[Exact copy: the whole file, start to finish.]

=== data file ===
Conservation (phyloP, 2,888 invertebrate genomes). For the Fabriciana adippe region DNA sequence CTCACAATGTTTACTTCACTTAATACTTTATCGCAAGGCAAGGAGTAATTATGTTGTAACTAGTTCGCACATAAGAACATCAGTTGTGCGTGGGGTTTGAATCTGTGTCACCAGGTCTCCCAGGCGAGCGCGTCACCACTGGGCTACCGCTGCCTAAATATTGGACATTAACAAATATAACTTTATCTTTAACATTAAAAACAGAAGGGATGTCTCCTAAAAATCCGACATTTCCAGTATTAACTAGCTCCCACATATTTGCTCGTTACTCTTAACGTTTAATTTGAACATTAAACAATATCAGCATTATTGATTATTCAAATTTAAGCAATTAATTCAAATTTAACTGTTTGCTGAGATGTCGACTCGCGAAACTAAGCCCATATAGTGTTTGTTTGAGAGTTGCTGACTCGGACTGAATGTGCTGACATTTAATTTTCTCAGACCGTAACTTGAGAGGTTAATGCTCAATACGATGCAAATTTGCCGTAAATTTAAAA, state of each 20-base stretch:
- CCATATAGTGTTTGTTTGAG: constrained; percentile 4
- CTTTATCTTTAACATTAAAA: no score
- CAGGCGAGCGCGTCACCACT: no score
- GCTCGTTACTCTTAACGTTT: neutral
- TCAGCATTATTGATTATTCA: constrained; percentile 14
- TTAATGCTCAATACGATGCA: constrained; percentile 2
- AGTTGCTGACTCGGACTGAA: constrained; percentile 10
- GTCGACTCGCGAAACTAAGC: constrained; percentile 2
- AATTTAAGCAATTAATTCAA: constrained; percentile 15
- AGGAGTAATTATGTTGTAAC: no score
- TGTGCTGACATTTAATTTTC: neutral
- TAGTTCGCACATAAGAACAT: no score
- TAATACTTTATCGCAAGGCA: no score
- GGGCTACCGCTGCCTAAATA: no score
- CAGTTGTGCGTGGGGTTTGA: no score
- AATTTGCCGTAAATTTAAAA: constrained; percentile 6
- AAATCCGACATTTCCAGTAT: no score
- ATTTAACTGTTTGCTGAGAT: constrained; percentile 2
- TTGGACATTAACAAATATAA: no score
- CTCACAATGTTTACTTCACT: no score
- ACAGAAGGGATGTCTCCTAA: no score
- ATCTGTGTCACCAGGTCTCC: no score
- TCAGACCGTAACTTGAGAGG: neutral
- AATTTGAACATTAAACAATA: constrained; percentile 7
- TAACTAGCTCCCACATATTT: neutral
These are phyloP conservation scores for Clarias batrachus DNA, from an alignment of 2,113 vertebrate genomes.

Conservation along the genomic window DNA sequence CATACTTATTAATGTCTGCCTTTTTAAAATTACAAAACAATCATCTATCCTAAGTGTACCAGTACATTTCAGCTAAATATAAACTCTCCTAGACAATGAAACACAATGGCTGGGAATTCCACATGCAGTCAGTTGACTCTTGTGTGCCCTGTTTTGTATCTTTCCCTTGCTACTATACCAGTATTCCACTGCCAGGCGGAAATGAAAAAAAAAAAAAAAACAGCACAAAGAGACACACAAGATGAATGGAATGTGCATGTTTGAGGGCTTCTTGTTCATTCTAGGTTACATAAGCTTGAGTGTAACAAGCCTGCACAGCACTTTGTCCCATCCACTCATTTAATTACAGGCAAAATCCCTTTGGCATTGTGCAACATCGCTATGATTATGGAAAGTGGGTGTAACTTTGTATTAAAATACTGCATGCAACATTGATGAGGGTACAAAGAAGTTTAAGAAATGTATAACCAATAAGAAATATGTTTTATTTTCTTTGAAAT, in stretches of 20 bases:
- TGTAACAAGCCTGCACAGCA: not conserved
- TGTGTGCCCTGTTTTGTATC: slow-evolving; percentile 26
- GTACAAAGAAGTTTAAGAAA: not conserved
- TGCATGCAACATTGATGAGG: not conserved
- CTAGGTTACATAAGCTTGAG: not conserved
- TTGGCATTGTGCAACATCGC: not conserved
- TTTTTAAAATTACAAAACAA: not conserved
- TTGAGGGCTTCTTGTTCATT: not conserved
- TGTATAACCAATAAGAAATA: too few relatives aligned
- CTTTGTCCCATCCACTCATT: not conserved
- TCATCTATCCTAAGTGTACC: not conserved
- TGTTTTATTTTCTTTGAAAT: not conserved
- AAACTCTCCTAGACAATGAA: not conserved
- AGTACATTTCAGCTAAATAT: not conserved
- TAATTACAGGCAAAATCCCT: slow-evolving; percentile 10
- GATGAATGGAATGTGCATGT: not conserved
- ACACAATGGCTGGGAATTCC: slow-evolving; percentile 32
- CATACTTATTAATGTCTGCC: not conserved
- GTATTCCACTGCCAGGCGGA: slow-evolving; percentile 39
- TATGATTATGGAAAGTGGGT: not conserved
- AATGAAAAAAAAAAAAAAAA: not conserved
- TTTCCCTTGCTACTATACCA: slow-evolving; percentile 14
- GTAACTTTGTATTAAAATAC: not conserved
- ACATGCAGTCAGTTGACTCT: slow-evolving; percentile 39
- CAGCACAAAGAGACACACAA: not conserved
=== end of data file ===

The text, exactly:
Conservation (phyloP, 2,888 invertebrate genomes). For the Fabriciana adippe region DNA sequence CTCACAATGTTTACTTCACTTAATACTTTATCGCAAGGCAAGGAGTAATTATGTTGTAACTAGTTCGCACATAAGAACATCAGTTGTGCGTGGGGTTTGAATCTGTGTCACCAGGTCTCCCAGGCGAGCGCGTCACCACTGGGCTACCGCTGCCTAAATATTGGACATTAACAAATATAACTTTATCTTTAACATTAAAAACAGAAGGGATGTCTCCTAAAAATCCGACATTTCCAGTATTAACTAGCTCCCACATATTTGCTCGTTACTCTTAACGTTTAATTTGAACATTAAACAATATCAGCATTATTGATTATTCAAATTTAAGCAATTAATTCAAATTTAACTGTTTGCTGAGATGTCGACTCGCGAAACTAAGCCCATATAGTGTTTGTTTGAGAGTTGCTGACTCGGACTGAATGTGCTGACATTTAATTTTCTCAGACCGTAACTTGAGAGGTTAATGCTCAATACGATGCAAATTTGCCGTAAATTTAAAA, state of each 20-base stretch:
- CCATATAGTGTTTGTTTGAG: constrained; percentile 4
- CTTTATCTTTAACATTAAAA: no score
- CAGGCGAGCGCGTCACCACT: no score
- GCTCGTTACTCTTAACGTTT: neutral
- TCAGCATTATTGATTATTCA: constrained; percentile 14
- TTAATGCTCAATACGATGCA: constrained; percentile 2
- AGTTGCTGACTCGGACTGAA: constrained; percentile 10
- GTCGACTCGCGAAACTAAGC: constrained; percentile 2
- AATTTAAGCAATTAATTCAA: constrained; percentile 15
- AGGAGTAATTATGTTGTAAC: no score
- TGTGCTGACATTTAATTTTC: neutral
- TAGTTCGCACATAAGAACAT: no score
- TAATACTTTATCGCAAGGCA: no score
- GGGCTACCGCTGCCTAAATA: no score
- CAGTTGTGCGTGGGGTTTGA: no score
- AATTTGCCGTAAATTTAAAA: constrained; percentile 6
- AAATCCGACATTTCCAGTAT: no score
- ATTTAACTGTTTGCTGAGAT: constrained; percentile 2
- TTGGACATTAACAAATATAA: no score
- CTCACAATGTTTACTTCACT: no score
- ACAGAAGGGATGTCTCCTAA: no score
- ATCTGTGTCACCAGGTCTCC: no score
- TCAGACCGTAACTTGAGAGG: neutral
- AATTTGAACATTAAACAATA: constrained; percentile 7
- TAACTAGCTCCCACATATTT: neutral
These are phyloP conservation scores for Clarias batrachus DNA, from an alignment of 2,113 vertebrate genomes.

Conservation along the genomic window DNA sequence CATACTTATTAATGTCTGCCTTTTTAAAATTACAAAACAATCATCTATCCTAAGTGTACCAGTACATTTCAGCTAAATATAAACTCTCCTAGACAATGAAACACAATGGCTGGGAATTCCACATGCAGTCAGTTGACTCTTGTGTGCCCTGTTTTGTATCTTTCCCTTGCTACTATACCAGTATTCCACTGCCAGGCGGAAATGAAAAAAAAAAAAAAAACAGCACAAAGAGACACACAAGATGAATGGAATGTGCATGTTTGAGGGCTTCTTGTTCATTCTAGGTTACATAAGCTTGAGTGTAACAAGCCTGCACAGCACTTTGTCCCATCCACTCATTTAATTACAGGCAAAATCCCTTTGGCATTGTGCAACATCGCTATGATTATGGAAAGTGGGTGTAACTTTGTATTAAAATACTGCATGCAACATTGATGAGGGTACAAAGAAGTTTAAGAAATGTATAACCAATAAGAAATATGTTTTATTTTCTTTGAAAT, in stretches of 20 bases:
- TGTAACAAGCCTGCACAGCA: not conserved
- TGTGTGCCCTGTTTTGTATC: slow-evolving; percentile 26
- GTACAAAGAAGTTTAAGAAA: not conserved
- TGCATGCAACATTGATGAGG: not conserved
- CTAGGTTACATAAGCTTGAG: not conserved
- TTGGCATTGTGCAACATCGC: not conserved
- TTTTTAAAATTACAAAACAA: not conserved
- TTGAGGGCTTCTTGTTCATT: not conserved
- TGTATAACCAATAAGAAATA: too few relatives aligned
- CTTTGTCCCATCCACTCATT: not conserved
- TCATCTATCCTAAGTGTACC: not conserved
- TGTTTTATTTTCTTTGAAAT: not conserved
- AAACTCTCCTAGACAATGAA: not conserved
- AGTACATTTCAGCTAAATAT: not conserved
- TAATTACAGGCAAAATCCCT: slow-evolving; percentile 10
- GATGAATGGAATGTGCATGT: not conserved
- ACACAATGGCTGGGAATTCC: slow-evolving; percentile 32
- CATACTTATTAATGTCTGCC: not conserved
- GTATTCCACTGCCAGGCGGA: slow-evolving; percentile 39
- TATGATTATGGAAAGTGGGT: not conserved
- AATGAAAAAAAAAAAAAAAA: not conserved
- TTTCCCTTGCTACTATACCA: slow-evolving; percentile 14
- GTAACTTTGTATTAAAATAC: not conserved
- ACATGCAGTCAGTTGACTCT: slow-evolving; percentile 39
- CAGCACAAAGAGACACACAA: not conserved